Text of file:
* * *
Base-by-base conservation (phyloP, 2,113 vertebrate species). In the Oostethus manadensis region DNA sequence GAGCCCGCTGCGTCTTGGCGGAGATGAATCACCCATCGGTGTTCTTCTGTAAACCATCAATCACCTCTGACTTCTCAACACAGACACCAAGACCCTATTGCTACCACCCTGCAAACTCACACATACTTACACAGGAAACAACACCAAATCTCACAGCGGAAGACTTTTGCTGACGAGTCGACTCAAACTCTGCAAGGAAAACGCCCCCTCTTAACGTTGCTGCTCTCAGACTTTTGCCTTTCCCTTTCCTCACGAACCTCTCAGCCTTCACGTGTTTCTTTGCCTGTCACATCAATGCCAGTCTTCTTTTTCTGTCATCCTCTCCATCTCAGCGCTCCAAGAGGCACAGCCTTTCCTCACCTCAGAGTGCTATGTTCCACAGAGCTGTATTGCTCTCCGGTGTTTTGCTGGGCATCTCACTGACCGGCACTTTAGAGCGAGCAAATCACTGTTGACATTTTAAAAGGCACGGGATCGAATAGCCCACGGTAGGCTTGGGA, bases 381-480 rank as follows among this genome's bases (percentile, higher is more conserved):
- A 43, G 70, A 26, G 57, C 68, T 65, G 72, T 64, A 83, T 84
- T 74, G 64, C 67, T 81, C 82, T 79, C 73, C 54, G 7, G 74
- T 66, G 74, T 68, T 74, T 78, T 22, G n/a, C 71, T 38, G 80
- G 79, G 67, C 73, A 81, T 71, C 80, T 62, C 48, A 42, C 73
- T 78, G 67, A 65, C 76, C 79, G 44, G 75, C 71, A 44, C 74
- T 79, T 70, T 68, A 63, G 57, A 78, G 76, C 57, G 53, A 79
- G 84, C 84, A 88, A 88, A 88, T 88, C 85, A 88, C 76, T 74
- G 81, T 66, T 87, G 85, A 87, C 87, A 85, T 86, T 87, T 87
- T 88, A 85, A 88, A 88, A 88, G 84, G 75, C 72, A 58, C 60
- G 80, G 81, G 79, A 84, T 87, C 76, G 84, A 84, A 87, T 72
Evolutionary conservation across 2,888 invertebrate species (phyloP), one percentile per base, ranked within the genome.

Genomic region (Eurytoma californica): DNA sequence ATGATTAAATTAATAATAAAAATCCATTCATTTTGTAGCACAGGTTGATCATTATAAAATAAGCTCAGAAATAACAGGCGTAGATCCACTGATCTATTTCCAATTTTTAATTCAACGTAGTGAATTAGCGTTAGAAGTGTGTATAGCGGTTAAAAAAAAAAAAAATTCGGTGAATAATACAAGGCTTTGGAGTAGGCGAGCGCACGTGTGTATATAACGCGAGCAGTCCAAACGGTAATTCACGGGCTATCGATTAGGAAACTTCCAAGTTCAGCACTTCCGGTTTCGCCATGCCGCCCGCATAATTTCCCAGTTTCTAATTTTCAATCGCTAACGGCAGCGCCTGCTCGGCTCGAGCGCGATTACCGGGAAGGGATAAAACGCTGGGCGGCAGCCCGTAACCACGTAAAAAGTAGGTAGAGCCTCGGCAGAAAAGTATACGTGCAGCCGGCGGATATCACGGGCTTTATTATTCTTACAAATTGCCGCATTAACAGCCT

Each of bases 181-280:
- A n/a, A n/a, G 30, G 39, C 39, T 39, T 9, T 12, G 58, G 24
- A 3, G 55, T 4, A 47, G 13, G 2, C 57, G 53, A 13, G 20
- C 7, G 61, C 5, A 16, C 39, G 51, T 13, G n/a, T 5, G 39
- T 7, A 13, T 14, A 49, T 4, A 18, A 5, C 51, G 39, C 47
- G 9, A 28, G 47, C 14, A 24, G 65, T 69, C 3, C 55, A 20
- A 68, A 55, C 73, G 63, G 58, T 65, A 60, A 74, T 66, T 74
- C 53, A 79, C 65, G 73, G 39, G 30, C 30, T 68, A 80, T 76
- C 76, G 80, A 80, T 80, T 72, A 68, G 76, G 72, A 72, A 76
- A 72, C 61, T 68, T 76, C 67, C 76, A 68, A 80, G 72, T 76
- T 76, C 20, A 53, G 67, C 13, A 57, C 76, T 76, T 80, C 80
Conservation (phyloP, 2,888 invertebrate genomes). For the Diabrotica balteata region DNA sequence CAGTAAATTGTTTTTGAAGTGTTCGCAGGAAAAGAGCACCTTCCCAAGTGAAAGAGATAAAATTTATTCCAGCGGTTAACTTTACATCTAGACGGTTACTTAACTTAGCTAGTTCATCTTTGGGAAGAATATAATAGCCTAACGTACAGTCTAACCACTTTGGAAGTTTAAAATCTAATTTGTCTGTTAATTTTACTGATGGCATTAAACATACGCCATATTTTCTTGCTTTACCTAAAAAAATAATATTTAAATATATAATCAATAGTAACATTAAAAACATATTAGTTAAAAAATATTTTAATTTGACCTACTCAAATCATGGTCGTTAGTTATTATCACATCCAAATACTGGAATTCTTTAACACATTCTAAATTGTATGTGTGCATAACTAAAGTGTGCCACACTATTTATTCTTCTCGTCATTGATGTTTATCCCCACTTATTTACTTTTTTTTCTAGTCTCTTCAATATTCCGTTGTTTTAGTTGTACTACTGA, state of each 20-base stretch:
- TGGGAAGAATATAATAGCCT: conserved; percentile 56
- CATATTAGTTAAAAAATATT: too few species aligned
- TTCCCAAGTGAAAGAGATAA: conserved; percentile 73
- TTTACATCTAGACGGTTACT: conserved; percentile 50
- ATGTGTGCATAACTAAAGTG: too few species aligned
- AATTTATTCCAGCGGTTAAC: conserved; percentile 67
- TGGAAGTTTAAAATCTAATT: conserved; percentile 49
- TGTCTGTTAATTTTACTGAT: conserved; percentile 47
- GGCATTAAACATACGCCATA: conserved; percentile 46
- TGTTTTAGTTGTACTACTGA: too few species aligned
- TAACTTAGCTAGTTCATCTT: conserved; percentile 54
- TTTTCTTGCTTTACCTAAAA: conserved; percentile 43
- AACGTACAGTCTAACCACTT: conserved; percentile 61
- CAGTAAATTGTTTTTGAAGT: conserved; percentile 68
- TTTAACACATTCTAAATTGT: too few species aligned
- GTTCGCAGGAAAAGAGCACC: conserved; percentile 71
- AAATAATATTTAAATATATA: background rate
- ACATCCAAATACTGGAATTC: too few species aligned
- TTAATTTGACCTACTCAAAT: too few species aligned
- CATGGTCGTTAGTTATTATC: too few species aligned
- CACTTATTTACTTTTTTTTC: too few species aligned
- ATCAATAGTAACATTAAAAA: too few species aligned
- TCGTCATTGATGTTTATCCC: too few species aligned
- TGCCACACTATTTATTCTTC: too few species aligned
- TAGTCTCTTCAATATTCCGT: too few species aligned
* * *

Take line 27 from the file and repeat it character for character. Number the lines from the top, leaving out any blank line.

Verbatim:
- CATATTAGTTAAAAAATATT: too few species aligned